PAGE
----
Cardinals will try to find help behind closer

By R.B. FALLSTROM
AP Sports Writer

JUPITER, Fla. (AP) — Ryan
Franklin was one of the National League’s top closers last year, even
with an awful final month, a first-time All-Star for St. Louis whose
ERA hovered around one until early September.


The Cardinals have faith that a pitcher who’ll be 37 next month and
isn’t a strikeout machine can do the job again, enough that they’re not
trying to develop a backup this spring.

“It
doesn’t matter to me,” Franklin said Saturday. “I’ve got a couple of
years, maybe three years left, and I want to win. Whatever that takes,
whatever they think, is totally fine with me as long as I’m a part of
it.”

Among the potential fill-ins are Jason
Motte, who began last year as the closer, and Mitchell Boggs. Both
throw in the high 90s, more of a typical closer template than Franklin,
who is a ground-ball pitcher.

“You always
want a succession plan, and if something doesn’t work you want to look
for something internally first,” general manager John Mozeliak said.
“It’s just natural.”

Even with three blown
saves in six September chances, Franklin was 38 for 43 with a run of 13
straight ending in early September, and a still very impressive 1.92
ERA overall.

“Not many big-time closers
have six great months,” Franklin said. “I think people read into it too
much because it happened in September.”

The
beginning of Franklin’s poor finish came right after he signed a
two-year contract extension, and at the time he said it might have
contributed to a lack of focus. Pitching coach Dave Duncan said the
real reason was all the work Franklin had before then.


Franklin made 12 appearances in July and 12 more in August, converting
17 of 18 saves and allowing three earned runs in 22 2/3 innings. In
August, he gave up no runs in 11 innings.


The rest of the way, Franklin was 2-2 with a 6.75 ERA and three saves,
allowing seven runs on 15 hits and 10 walks in 9 1-3 innings.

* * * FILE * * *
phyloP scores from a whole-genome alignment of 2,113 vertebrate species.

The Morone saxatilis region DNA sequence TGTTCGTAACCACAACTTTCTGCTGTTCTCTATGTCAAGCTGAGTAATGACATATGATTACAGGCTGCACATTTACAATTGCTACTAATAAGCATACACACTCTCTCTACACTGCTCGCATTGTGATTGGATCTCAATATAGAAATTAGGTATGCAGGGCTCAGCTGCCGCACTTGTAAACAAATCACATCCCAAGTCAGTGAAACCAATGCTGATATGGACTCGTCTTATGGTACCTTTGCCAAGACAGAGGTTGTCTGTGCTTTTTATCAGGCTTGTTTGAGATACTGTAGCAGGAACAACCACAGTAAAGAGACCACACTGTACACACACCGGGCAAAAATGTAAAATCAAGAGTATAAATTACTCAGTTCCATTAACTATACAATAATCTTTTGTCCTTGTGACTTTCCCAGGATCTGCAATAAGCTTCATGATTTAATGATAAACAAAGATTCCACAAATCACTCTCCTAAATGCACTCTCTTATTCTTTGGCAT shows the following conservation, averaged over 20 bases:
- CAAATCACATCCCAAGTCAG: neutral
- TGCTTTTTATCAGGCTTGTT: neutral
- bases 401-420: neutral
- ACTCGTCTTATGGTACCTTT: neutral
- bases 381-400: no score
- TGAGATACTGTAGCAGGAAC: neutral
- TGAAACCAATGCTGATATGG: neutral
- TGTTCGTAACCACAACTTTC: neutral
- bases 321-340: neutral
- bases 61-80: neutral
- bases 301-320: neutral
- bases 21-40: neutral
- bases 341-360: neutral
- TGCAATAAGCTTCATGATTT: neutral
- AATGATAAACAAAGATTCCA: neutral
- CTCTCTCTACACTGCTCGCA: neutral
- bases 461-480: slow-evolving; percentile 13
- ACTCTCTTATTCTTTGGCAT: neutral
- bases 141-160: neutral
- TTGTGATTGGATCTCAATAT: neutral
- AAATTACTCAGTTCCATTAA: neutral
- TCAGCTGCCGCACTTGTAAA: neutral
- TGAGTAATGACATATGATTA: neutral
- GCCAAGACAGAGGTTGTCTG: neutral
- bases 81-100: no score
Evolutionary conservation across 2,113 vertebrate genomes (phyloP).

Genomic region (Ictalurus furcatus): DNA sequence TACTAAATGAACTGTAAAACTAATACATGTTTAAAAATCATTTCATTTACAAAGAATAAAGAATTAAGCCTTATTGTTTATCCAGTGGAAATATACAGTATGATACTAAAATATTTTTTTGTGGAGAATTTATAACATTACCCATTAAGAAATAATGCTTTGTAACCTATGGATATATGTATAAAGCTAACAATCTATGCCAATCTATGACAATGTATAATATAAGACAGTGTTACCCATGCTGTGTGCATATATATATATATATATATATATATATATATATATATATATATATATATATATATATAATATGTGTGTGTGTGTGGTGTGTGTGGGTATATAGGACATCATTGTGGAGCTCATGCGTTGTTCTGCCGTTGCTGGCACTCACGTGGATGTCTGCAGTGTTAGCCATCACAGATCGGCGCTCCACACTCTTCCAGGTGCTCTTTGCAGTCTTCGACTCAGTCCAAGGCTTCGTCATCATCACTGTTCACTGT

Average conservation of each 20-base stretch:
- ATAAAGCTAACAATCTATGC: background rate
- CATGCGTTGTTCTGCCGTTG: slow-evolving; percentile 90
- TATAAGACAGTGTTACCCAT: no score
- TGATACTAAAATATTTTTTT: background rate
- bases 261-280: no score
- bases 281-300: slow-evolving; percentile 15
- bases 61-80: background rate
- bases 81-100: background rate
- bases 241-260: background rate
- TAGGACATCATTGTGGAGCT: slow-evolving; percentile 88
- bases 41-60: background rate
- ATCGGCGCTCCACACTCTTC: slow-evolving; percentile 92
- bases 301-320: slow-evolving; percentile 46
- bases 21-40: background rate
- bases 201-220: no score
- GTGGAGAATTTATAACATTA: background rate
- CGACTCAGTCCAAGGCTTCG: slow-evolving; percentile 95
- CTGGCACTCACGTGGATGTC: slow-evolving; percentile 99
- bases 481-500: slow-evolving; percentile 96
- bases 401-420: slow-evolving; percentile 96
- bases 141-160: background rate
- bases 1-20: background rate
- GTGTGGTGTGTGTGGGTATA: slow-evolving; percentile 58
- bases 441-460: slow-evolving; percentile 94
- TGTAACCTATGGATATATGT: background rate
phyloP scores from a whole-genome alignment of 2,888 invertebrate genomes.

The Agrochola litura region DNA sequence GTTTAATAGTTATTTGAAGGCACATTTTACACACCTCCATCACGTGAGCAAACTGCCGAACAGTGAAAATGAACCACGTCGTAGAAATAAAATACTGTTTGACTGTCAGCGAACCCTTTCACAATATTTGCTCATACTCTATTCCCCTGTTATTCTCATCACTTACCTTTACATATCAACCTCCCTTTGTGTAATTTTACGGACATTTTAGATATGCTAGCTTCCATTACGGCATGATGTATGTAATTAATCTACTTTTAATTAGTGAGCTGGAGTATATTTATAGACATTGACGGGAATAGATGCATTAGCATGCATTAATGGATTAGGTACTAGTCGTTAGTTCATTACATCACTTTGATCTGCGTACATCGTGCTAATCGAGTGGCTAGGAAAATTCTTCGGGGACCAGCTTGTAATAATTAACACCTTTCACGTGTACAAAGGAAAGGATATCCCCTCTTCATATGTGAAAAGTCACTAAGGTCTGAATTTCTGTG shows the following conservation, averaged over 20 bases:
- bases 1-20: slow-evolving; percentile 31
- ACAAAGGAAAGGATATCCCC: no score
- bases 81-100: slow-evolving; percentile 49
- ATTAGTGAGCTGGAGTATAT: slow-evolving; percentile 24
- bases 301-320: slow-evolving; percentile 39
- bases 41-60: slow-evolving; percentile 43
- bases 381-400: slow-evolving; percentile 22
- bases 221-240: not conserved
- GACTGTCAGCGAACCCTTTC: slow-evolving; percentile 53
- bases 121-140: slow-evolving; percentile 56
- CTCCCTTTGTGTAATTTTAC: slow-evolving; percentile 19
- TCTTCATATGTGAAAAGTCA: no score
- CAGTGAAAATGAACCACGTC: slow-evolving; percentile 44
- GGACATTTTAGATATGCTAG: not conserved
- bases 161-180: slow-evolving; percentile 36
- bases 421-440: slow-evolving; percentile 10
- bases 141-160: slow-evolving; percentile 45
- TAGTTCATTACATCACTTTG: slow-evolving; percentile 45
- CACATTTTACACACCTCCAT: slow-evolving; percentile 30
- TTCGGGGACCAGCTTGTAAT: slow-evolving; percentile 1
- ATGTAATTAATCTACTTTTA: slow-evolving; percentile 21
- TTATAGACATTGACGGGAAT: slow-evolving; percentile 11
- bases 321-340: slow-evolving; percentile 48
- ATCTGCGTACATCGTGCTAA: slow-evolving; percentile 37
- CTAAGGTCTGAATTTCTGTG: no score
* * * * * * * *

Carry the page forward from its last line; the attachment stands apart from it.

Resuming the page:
“We were winning a lot of games, they were there for him to pitch in
and that may have taken the edge off in September,” Duncan said. “He’s
a guy who’s shown when he’s physically strong he’s a lot sharper.”


Though Franklin never complained of fatigue and often worked more than
an inning, the Cardinals shut him down for a short period in the final
month. This season, they’ll guard against getting to that point by
grooming the kids now.

“Ryan is so useful
because he fields his position, he can stop the running game, face
right-handed and left-handed hitters, and we can use him in the eighth
inning sometimes,” manager Tony La Russa said. “The better your club
is, the more you need to have an extra guy or two.”

Franklin said he’s not sure what happened during his late tailspin, reasoning bad luck had a bit to do with it.


“It could be that ground balls were getting through the holes a little
more than they did in the other months,” Franklin said. “It could be
that I didn’t work as often. I really couldn’t pinpoint one thing.”


Franklin has no patience for bloggers who believe because he pitches to
contact, his start last season was something of a fluke.


“More times than not with this infield we have, they’re going to catch
the ball,” Franklin said. “And there’s a difference between a laser
ground ball and an ordinary ground ball, a grounder that’s squared up
and is going to get through no matter what and a four-hopper.”

Mozeliak said last month that Franklin was his closer and people could put that in “concrete.”


“That’s part of what helps you get past the rough ones,” Franklin said.
“You’ve got 24 guys in here pulling for you, too, picking you up, and
the manager and pitching coach supporting you.”

Received 02/20/10 03:11 pm ET